Roughly half of American adults are affected by diabetes, (or pre diabetes), according to the American Medical Association. Many of these individuals may benefit from light physical activity spread throughout the day, suggests one recent study.
Less Effort, Lower Blood Sugar
While the medical community has long since known that exercise is beneficial for the improvement of blood sugar levels, a recent study funded by the American Diabetes Association suggests that minimal physical activity done at intervals throughout the day is even better than intense exercise for the metabolism of glucose.
Dr. Marc T. Hamilton (Texas Obesity Research Center, Houston, TX) didn’t set out to study the effect of exercise on blood sugar levels specifically, but found noticeable improvement in glucose metabolism in laboratory rats when subjected to light physical activity throughout the day. This was significant in comparison to trials that included periods of intense exercise for two hours. In the study, it was found that specific types of muscle cells are activated when the body is engaged in light activity off and on, (as opposed to one continuous event). These cells include critical proteins necessary for the metabolism of blood sugar.
Hamilton’s initial research published for peer review in “Diabetes 2007”, the American Diabetes Association journal received critical acclaim and led to the creation of the association’s first National Get Fit, Don’t Sit Day as part of an initiative to promote wellness in the workplace. The day challenges individuals to get up and move at least every 90 minutes throughout the workday. The ADA has recently granted funds for further research into the effects of light physical activity and its impact on diabetes. Information gleaned from the study has the potential to help in the development of new guidelines for diabetics and pre diabetics, especially for those who either can’t or don’t regularly exercise. This includes a major segment of the workforce who work sitting down and are limited by time constraints that don’t allow for exercise routines.
How Physical Activity Lowers Blood Sugar
Scientists and health professionals know that physical activity helps control blood glucose levels for a number of reasons. Exercise helps the body use available insulin to take up glucose. When muscles contract cells are also better able to take up glucose, using it for energy even when insulin is not present. This reaction can occur up to 24 hours after exercise because the body becomes more sensitive to the hormone. By checking blood sugar levels both before and after exercise, individuals can determine how the body reacts to specific activities. This can help prevent dangerous spikes and dips in blood glucose levels.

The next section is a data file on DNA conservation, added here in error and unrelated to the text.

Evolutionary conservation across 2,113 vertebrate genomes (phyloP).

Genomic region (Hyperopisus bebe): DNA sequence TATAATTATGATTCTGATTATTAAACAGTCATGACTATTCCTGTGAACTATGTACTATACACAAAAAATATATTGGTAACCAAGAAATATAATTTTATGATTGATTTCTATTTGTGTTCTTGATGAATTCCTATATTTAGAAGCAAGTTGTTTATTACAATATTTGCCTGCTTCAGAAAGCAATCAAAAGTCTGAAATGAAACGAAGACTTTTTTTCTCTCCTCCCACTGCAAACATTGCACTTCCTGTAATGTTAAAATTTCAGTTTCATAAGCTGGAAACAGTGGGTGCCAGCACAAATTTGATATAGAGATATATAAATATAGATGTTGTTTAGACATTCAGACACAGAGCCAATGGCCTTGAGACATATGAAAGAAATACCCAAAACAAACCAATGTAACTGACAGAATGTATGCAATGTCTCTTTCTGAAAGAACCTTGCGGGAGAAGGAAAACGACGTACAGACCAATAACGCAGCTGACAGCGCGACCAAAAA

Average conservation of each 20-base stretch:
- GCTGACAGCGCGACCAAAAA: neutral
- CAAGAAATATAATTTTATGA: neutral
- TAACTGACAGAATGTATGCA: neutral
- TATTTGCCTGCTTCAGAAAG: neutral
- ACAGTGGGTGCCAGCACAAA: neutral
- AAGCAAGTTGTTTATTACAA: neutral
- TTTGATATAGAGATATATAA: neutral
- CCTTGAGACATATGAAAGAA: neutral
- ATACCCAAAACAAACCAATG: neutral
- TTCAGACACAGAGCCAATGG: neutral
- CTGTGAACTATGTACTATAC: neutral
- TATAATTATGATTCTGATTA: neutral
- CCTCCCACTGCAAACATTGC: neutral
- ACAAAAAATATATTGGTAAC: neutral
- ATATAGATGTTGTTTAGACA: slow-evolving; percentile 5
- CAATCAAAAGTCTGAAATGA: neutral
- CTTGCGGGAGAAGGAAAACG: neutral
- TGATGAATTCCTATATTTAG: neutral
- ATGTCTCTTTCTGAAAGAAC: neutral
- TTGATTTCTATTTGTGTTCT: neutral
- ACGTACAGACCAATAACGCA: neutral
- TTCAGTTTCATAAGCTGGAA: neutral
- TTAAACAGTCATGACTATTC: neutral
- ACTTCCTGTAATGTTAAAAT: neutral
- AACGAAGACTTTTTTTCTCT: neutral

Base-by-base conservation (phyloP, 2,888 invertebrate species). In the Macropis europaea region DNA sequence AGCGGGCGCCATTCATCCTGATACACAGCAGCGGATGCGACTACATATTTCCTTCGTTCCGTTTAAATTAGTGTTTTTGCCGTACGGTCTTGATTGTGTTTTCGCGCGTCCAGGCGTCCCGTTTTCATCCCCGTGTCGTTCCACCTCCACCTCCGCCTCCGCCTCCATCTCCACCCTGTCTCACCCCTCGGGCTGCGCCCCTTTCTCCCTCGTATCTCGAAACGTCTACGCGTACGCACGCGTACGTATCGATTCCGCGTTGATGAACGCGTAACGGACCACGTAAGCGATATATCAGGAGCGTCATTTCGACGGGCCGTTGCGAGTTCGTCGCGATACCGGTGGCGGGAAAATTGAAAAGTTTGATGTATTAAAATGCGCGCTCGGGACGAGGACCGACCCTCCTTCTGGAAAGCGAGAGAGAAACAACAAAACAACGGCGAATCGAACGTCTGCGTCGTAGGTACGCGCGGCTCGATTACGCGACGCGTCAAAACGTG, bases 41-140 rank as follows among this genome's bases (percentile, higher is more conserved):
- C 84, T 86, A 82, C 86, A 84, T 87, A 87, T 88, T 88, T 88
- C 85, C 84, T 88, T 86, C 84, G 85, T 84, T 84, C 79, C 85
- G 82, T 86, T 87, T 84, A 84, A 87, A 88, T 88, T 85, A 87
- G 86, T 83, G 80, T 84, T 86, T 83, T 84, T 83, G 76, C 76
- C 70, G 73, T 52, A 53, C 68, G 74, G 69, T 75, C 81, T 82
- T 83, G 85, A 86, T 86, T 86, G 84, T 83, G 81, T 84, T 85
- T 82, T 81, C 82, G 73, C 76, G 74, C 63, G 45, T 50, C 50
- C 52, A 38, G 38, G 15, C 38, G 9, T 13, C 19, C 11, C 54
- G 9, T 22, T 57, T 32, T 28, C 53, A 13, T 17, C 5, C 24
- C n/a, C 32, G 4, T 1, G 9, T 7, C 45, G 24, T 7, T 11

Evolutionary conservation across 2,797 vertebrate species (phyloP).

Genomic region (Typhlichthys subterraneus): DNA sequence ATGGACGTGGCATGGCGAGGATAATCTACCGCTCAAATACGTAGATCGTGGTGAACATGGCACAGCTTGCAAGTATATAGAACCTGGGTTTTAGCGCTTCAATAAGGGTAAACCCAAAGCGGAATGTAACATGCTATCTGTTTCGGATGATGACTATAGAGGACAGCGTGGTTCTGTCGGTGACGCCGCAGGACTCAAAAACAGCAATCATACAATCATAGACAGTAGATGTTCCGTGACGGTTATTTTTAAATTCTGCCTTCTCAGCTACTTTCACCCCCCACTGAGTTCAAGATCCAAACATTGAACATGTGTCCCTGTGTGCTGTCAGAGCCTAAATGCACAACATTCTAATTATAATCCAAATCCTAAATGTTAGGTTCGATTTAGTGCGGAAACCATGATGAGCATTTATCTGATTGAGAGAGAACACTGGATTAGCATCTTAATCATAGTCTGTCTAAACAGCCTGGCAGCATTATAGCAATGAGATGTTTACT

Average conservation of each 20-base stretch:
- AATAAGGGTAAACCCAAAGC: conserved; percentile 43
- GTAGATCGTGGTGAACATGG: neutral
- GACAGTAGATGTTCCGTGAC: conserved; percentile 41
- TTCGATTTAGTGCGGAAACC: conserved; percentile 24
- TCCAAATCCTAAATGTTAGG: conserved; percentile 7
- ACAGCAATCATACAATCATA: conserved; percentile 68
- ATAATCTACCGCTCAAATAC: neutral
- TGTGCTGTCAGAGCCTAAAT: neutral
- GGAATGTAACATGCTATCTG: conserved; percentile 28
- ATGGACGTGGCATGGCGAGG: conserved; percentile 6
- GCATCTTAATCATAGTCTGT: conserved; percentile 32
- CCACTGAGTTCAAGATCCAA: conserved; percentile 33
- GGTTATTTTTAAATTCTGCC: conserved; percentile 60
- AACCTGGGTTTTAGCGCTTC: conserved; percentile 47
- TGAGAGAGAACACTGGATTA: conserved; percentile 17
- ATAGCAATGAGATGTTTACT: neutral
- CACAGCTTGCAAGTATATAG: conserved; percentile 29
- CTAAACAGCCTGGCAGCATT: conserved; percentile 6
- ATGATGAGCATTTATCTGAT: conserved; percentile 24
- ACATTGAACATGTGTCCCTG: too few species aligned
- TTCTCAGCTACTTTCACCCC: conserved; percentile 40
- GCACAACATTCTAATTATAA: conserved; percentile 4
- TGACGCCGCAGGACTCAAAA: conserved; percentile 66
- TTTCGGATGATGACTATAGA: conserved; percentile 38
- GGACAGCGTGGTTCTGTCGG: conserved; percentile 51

Short Walks—Greater Benefits
In a concurrent study, conducted at George Washington University, School of Public Health and Health Services, Loretta DiPietro, Ph.D., chair of the SPHHS Department of Exercise Science found that just three short walks daily after each meal was as effective at lowering blood sugar as one single 45-minute walk of the same intensity. “These findings are good news for people in their 70s and 80s who may feel more capable of engaging in intermittent physical activity on a daily basis. The muscle contractions connected with short walks were immediately effective in blunting the potentially damaging elevations in post-meal blood sugar commonly observed in older people,” DiPietro said.
Researchers also noted that the walk taken after dinner appeared to be the most effective in lowering blood sugar up to 24 hours later. This is especially good for individuals who work away from home throughout the day with limited time for exercise.
What Is Diabetes?
The American Diabetes Association estimates that over 9% of Americans are diabetic and approximately 1.25 million individuals have type 1 diabetes. Now considered the seventh leading cause of death in the United States, diabetes affects many major systems within the body including, the heart, kidneys, eyes, and limbs.
The condition occurs when the body cannot effectively convert glucose (sugar) to energy. Normally when food is consumed, the pancreas produces the hormone insulin. This in turn transports glucose to various cells within the body. In cases of diabetes, either not enough insulin is produced to carry out this function, or it is not efficient in helping glucose enter the cells. When this happens, sugar accumulates in the blood.
High blood sugar causes many symptoms within the body including:
- Frequent urination
- Excessive or frequent thirst
- Excessive hunger
- Blurred vision
- Failure to heal quickly from cuts and bruises
- Weight loss even when eating well (type 1)
- Numbness or pain in hands or feet (type 2)
Natural Dietary Support
While exercise is important in lowering blood sugar numbers, diet is key to maintaining a healthy balance without extreme highs and lows. Nutritional supplements can aid in this process.
BLOOD SUGAR BALANCE – 100 CAPSULES – KYOLIC
Aged Garlic Extract combined with Niacin and Chromium support healthy blood sugar levels and proper weight management, as well as immune and cardiovascular health.
WELLBETX GLUCOSE BALANCE – 120 TABS – NATURAL FACTORS
This formula contains carefully balanced herbs and extracts to promote healthy glucose control. Green Tea, Milk Thistle and Yacon Leaf work together to balance insulin activity in the body.
HEALTHY FEET & NERVES 120 CT CAPSULES – EUROPHARMA – TERRY NATURALLY
Aids in blood circulation and nerve function in the feet and hands. With active B vitamins, works to improve nerve health and blood sugar metabolism.
Lowering blood sugar naturally with diet and exercise may be possible for some individuals. Light physical activity throughout the day appears to be beneficial for proper insulin function.